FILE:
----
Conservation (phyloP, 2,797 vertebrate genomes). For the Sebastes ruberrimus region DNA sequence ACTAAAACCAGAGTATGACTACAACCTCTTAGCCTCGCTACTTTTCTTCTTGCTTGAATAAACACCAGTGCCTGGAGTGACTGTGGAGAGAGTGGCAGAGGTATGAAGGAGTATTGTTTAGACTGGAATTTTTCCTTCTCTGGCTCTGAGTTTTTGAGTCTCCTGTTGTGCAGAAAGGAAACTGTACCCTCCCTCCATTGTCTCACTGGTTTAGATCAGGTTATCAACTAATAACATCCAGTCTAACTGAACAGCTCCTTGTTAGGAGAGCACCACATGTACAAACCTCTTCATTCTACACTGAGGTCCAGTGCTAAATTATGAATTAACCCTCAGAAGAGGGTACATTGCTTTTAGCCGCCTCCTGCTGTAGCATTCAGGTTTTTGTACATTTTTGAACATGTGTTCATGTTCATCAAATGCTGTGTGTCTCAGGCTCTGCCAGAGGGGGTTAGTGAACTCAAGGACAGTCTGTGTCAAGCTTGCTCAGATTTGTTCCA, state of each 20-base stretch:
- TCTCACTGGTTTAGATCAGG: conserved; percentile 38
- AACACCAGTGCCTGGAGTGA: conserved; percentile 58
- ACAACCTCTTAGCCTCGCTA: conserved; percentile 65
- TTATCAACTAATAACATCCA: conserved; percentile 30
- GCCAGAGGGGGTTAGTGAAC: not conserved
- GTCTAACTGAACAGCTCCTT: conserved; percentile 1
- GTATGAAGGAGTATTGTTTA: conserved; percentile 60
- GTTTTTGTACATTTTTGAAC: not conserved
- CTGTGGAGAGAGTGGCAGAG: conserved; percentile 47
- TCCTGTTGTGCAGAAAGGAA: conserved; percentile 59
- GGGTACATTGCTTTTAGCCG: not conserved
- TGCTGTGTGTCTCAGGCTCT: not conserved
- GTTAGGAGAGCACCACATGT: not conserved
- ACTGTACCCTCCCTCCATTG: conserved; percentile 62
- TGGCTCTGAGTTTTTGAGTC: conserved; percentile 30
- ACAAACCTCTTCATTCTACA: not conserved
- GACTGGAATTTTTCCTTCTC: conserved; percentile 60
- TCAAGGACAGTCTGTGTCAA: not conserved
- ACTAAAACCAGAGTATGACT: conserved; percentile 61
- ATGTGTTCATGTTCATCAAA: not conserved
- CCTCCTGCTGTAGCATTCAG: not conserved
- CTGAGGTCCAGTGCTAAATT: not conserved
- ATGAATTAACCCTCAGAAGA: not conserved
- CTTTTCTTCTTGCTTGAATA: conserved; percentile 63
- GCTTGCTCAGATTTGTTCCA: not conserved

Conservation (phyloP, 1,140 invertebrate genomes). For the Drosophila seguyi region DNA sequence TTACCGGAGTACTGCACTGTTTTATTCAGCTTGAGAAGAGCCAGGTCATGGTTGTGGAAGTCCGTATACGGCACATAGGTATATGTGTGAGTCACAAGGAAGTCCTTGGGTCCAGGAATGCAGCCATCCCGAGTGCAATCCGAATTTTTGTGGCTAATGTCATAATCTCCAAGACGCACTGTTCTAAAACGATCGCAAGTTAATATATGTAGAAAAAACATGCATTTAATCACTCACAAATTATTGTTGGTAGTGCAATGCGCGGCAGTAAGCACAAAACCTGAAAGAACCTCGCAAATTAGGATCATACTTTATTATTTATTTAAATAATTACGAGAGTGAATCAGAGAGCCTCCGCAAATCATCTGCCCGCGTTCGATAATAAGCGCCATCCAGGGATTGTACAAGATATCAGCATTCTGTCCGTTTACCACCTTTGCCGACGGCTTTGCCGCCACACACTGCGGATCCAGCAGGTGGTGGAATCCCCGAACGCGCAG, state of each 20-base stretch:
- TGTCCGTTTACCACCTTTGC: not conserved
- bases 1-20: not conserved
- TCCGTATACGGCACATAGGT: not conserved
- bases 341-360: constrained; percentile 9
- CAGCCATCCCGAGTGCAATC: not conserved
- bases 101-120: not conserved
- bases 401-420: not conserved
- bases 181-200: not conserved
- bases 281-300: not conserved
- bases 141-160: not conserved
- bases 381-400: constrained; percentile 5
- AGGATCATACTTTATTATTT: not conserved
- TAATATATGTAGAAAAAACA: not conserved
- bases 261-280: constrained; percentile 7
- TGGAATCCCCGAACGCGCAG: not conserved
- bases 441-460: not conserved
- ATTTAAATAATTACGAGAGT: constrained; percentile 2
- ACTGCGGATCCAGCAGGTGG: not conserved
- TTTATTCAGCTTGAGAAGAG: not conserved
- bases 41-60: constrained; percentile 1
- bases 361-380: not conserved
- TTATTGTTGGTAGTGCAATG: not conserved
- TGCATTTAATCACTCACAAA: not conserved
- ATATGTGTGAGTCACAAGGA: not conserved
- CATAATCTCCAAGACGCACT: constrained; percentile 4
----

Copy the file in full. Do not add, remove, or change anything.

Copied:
Conservation (phyloP, 2,797 vertebrate genomes). For the Sebastes ruberrimus region DNA sequence ACTAAAACCAGAGTATGACTACAACCTCTTAGCCTCGCTACTTTTCTTCTTGCTTGAATAAACACCAGTGCCTGGAGTGACTGTGGAGAGAGTGGCAGAGGTATGAAGGAGTATTGTTTAGACTGGAATTTTTCCTTCTCTGGCTCTGAGTTTTTGAGTCTCCTGTTGTGCAGAAAGGAAACTGTACCCTCCCTCCATTGTCTCACTGGTTTAGATCAGGTTATCAACTAATAACATCCAGTCTAACTGAACAGCTCCTTGTTAGGAGAGCACCACATGTACAAACCTCTTCATTCTACACTGAGGTCCAGTGCTAAATTATGAATTAACCCTCAGAAGAGGGTACATTGCTTTTAGCCGCCTCCTGCTGTAGCATTCAGGTTTTTGTACATTTTTGAACATGTGTTCATGTTCATCAAATGCTGTGTGTCTCAGGCTCTGCCAGAGGGGGTTAGTGAACTCAAGGACAGTCTGTGTCAAGCTTGCTCAGATTTGTTCCA, state of each 20-base stretch:
- TCTCACTGGTTTAGATCAGG: conserved; percentile 38
- AACACCAGTGCCTGGAGTGA: conserved; percentile 58
- ACAACCTCTTAGCCTCGCTA: conserved; percentile 65
- TTATCAACTAATAACATCCA: conserved; percentile 30
- GCCAGAGGGGGTTAGTGAAC: not conserved
- GTCTAACTGAACAGCTCCTT: conserved; percentile 1
- GTATGAAGGAGTATTGTTTA: conserved; percentile 60
- GTTTTTGTACATTTTTGAAC: not conserved
- CTGTGGAGAGAGTGGCAGAG: conserved; percentile 47
- TCCTGTTGTGCAGAAAGGAA: conserved; percentile 59
- GGGTACATTGCTTTTAGCCG: not conserved
- TGCTGTGTGTCTCAGGCTCT: not conserved
- GTTAGGAGAGCACCACATGT: not conserved
- ACTGTACCCTCCCTCCATTG: conserved; percentile 62
- TGGCTCTGAGTTTTTGAGTC: conserved; percentile 30
- ACAAACCTCTTCATTCTACA: not conserved
- GACTGGAATTTTTCCTTCTC: conserved; percentile 60
- TCAAGGACAGTCTGTGTCAA: not conserved
- ACTAAAACCAGAGTATGACT: conserved; percentile 61
- ATGTGTTCATGTTCATCAAA: not conserved
- CCTCCTGCTGTAGCATTCAG: not conserved
- CTGAGGTCCAGTGCTAAATT: not conserved
- ATGAATTAACCCTCAGAAGA: not conserved
- CTTTTCTTCTTGCTTGAATA: conserved; percentile 63
- GCTTGCTCAGATTTGTTCCA: not conserved

Conservation (phyloP, 1,140 invertebrate genomes). For the Drosophila seguyi region DNA sequence TTACCGGAGTACTGCACTGTTTTATTCAGCTTGAGAAGAGCCAGGTCATGGTTGTGGAAGTCCGTATACGGCACATAGGTATATGTGTGAGTCACAAGGAAGTCCTTGGGTCCAGGAATGCAGCCATCCCGAGTGCAATCCGAATTTTTGTGGCTAATGTCATAATCTCCAAGACGCACTGTTCTAAAACGATCGCAAGTTAATATATGTAGAAAAAACATGCATTTAATCACTCACAAATTATTGTTGGTAGTGCAATGCGCGGCAGTAAGCACAAAACCTGAAAGAACCTCGCAAATTAGGATCATACTTTATTATTTATTTAAATAATTACGAGAGTGAATCAGAGAGCCTCCGCAAATCATCTGCCCGCGTTCGATAATAAGCGCCATCCAGGGATTGTACAAGATATCAGCATTCTGTCCGTTTACCACCTTTGCCGACGGCTTTGCCGCCACACACTGCGGATCCAGCAGGTGGTGGAATCCCCGAACGCGCAG, state of each 20-base stretch:
- TGTCCGTTTACCACCTTTGC: not conserved
- bases 1-20: not conserved
- TCCGTATACGGCACATAGGT: not conserved
- bases 341-360: constrained; percentile 9
- CAGCCATCCCGAGTGCAATC: not conserved
- bases 101-120: not conserved
- bases 401-420: not conserved
- bases 181-200: not conserved
- bases 281-300: not conserved
- bases 141-160: not conserved
- bases 381-400: constrained; percentile 5
- AGGATCATACTTTATTATTT: not conserved
- TAATATATGTAGAAAAAACA: not conserved
- bases 261-280: constrained; percentile 7
- TGGAATCCCCGAACGCGCAG: not conserved
- bases 441-460: not conserved
- ATTTAAATAATTACGAGAGT: constrained; percentile 2
- ACTGCGGATCCAGCAGGTGG: not conserved
- TTTATTCAGCTTGAGAAGAG: not conserved
- bases 41-60: constrained; percentile 1
- bases 361-380: not conserved
- TTATTGTTGGTAGTGCAATG: not conserved
- TGCATTTAATCACTCACAAA: not conserved
- ATATGTGTGAGTCACAAGGA: not conserved
- CATAATCTCCAAGACGCACT: constrained; percentile 4